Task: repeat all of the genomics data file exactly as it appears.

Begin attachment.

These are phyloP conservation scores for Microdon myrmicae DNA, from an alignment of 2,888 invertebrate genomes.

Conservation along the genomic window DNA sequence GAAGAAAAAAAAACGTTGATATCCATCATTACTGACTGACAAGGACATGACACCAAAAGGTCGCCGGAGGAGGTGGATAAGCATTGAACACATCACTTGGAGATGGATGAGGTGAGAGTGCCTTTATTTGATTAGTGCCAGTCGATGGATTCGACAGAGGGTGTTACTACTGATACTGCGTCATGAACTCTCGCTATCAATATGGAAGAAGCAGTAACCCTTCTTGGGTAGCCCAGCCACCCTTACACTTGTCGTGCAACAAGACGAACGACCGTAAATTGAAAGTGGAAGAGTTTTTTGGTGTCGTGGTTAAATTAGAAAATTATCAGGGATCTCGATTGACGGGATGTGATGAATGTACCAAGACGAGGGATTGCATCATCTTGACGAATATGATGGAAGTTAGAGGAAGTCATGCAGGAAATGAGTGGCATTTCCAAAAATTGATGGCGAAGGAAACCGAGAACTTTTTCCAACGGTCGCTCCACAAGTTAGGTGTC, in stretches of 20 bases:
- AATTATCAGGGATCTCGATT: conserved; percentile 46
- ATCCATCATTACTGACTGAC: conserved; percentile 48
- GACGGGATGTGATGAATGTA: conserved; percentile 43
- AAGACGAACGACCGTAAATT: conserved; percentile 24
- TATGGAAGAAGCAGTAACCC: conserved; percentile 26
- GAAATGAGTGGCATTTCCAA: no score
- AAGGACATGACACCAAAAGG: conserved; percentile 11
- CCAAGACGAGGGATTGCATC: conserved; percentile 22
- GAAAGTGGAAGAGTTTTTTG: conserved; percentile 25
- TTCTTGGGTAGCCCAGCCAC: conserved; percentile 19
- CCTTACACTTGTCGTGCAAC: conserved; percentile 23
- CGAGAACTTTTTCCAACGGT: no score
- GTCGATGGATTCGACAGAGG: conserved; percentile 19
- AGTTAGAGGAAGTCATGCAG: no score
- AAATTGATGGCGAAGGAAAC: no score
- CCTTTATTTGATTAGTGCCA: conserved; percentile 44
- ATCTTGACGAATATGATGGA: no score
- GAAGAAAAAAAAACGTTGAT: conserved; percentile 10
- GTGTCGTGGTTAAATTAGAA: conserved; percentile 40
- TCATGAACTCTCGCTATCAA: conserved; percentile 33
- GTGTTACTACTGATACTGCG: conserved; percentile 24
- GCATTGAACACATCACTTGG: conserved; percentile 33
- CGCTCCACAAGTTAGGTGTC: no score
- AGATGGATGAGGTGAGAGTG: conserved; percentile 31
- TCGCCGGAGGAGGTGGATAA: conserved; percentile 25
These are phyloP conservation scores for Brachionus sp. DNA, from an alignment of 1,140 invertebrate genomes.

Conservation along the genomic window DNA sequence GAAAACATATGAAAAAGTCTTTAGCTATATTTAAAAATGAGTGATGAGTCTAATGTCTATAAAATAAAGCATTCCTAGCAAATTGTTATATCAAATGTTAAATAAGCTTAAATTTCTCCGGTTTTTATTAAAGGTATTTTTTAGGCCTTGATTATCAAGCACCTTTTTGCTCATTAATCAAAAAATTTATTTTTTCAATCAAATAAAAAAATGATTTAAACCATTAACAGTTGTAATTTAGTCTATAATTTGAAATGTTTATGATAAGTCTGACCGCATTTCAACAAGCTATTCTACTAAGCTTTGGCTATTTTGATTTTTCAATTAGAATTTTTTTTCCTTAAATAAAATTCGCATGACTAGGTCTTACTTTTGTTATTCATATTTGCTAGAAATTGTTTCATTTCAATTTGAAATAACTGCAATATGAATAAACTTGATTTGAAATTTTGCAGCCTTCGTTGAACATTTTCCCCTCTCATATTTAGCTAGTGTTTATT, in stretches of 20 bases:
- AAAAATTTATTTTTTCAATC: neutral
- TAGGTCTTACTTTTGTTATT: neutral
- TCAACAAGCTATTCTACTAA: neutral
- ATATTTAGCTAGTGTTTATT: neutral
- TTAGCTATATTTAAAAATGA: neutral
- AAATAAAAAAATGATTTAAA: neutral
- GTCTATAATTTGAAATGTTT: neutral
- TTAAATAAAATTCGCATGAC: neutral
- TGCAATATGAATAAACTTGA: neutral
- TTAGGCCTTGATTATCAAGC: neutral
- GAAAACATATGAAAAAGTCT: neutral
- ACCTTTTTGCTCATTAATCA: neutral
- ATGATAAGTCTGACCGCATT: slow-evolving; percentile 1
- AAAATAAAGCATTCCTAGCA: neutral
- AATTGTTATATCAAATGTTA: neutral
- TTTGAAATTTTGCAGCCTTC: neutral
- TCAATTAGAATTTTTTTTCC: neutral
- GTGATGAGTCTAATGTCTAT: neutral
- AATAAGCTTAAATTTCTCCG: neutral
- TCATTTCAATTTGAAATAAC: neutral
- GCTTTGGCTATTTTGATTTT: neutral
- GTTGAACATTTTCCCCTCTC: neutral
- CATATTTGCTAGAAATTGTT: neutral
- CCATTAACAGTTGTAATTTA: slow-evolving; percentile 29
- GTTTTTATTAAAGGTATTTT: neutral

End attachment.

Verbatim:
These are phyloP conservation scores for Microdon myrmicae DNA, from an alignment of 2,888 invertebrate genomes.

Conservation along the genomic window DNA sequence GAAGAAAAAAAAACGTTGATATCCATCATTACTGACTGACAAGGACATGACACCAAAAGGTCGCCGGAGGAGGTGGATAAGCATTGAACACATCACTTGGAGATGGATGAGGTGAGAGTGCCTTTATTTGATTAGTGCCAGTCGATGGATTCGACAGAGGGTGTTACTACTGATACTGCGTCATGAACTCTCGCTATCAATATGGAAGAAGCAGTAACCCTTCTTGGGTAGCCCAGCCACCCTTACACTTGTCGTGCAACAAGACGAACGACCGTAAATTGAAAGTGGAAGAGTTTTTTGGTGTCGTGGTTAAATTAGAAAATTATCAGGGATCTCGATTGACGGGATGTGATGAATGTACCAAGACGAGGGATTGCATCATCTTGACGAATATGATGGAAGTTAGAGGAAGTCATGCAGGAAATGAGTGGCATTTCCAAAAATTGATGGCGAAGGAAACCGAGAACTTTTTCCAACGGTCGCTCCACAAGTTAGGTGTC, in stretches of 20 bases:
- AATTATCAGGGATCTCGATT: conserved; percentile 46
- ATCCATCATTACTGACTGAC: conserved; percentile 48
- GACGGGATGTGATGAATGTA: conserved; percentile 43
- AAGACGAACGACCGTAAATT: conserved; percentile 24
- TATGGAAGAAGCAGTAACCC: conserved; percentile 26
- GAAATGAGTGGCATTTCCAA: no score
- AAGGACATGACACCAAAAGG: conserved; percentile 11
- CCAAGACGAGGGATTGCATC: conserved; percentile 22
- GAAAGTGGAAGAGTTTTTTG: conserved; percentile 25
- TTCTTGGGTAGCCCAGCCAC: conserved; percentile 19
- CCTTACACTTGTCGTGCAAC: conserved; percentile 23
- CGAGAACTTTTTCCAACGGT: no score
- GTCGATGGATTCGACAGAGG: conserved; percentile 19
- AGTTAGAGGAAGTCATGCAG: no score
- AAATTGATGGCGAAGGAAAC: no score
- CCTTTATTTGATTAGTGCCA: conserved; percentile 44
- ATCTTGACGAATATGATGGA: no score
- GAAGAAAAAAAAACGTTGAT: conserved; percentile 10
- GTGTCGTGGTTAAATTAGAA: conserved; percentile 40
- TCATGAACTCTCGCTATCAA: conserved; percentile 33
- GTGTTACTACTGATACTGCG: conserved; percentile 24
- GCATTGAACACATCACTTGG: conserved; percentile 33
- CGCTCCACAAGTTAGGTGTC: no score
- AGATGGATGAGGTGAGAGTG: conserved; percentile 31
- TCGCCGGAGGAGGTGGATAA: conserved; percentile 25
These are phyloP conservation scores for Brachionus sp. DNA, from an alignment of 1,140 invertebrate genomes.

Conservation along the genomic window DNA sequence GAAAACATATGAAAAAGTCTTTAGCTATATTTAAAAATGAGTGATGAGTCTAATGTCTATAAAATAAAGCATTCCTAGCAAATTGTTATATCAAATGTTAAATAAGCTTAAATTTCTCCGGTTTTTATTAAAGGTATTTTTTAGGCCTTGATTATCAAGCACCTTTTTGCTCATTAATCAAAAAATTTATTTTTTCAATCAAATAAAAAAATGATTTAAACCATTAACAGTTGTAATTTAGTCTATAATTTGAAATGTTTATGATAAGTCTGACCGCATTTCAACAAGCTATTCTACTAAGCTTTGGCTATTTTGATTTTTCAATTAGAATTTTTTTTCCTTAAATAAAATTCGCATGACTAGGTCTTACTTTTGTTATTCATATTTGCTAGAAATTGTTTCATTTCAATTTGAAATAACTGCAATATGAATAAACTTGATTTGAAATTTTGCAGCCTTCGTTGAACATTTTCCCCTCTCATATTTAGCTAGTGTTTATT, in stretches of 20 bases:
- AAAAATTTATTTTTTCAATC: neutral
- TAGGTCTTACTTTTGTTATT: neutral
- TCAACAAGCTATTCTACTAA: neutral
- ATATTTAGCTAGTGTTTATT: neutral
- TTAGCTATATTTAAAAATGA: neutral
- AAATAAAAAAATGATTTAAA: neutral
- GTCTATAATTTGAAATGTTT: neutral
- TTAAATAAAATTCGCATGAC: neutral
- TGCAATATGAATAAACTTGA: neutral
- TTAGGCCTTGATTATCAAGC: neutral
- GAAAACATATGAAAAAGTCT: neutral
- ACCTTTTTGCTCATTAATCA: neutral
- ATGATAAGTCTGACCGCATT: slow-evolving; percentile 1
- AAAATAAAGCATTCCTAGCA: neutral
- AATTGTTATATCAAATGTTA: neutral
- TTTGAAATTTTGCAGCCTTC: neutral
- TCAATTAGAATTTTTTTTCC: neutral
- GTGATGAGTCTAATGTCTAT: neutral
- AATAAGCTTAAATTTCTCCG: neutral
- TCATTTCAATTTGAAATAAC: neutral
- GCTTTGGCTATTTTGATTTT: neutral
- GTTGAACATTTTCCCCTCTC: neutral
- CATATTTGCTAGAAATTGTT: neutral
- CCATTAACAGTTGTAATTTA: slow-evolving; percentile 29
- GTTTTTATTAAAGGTATTTT: neutral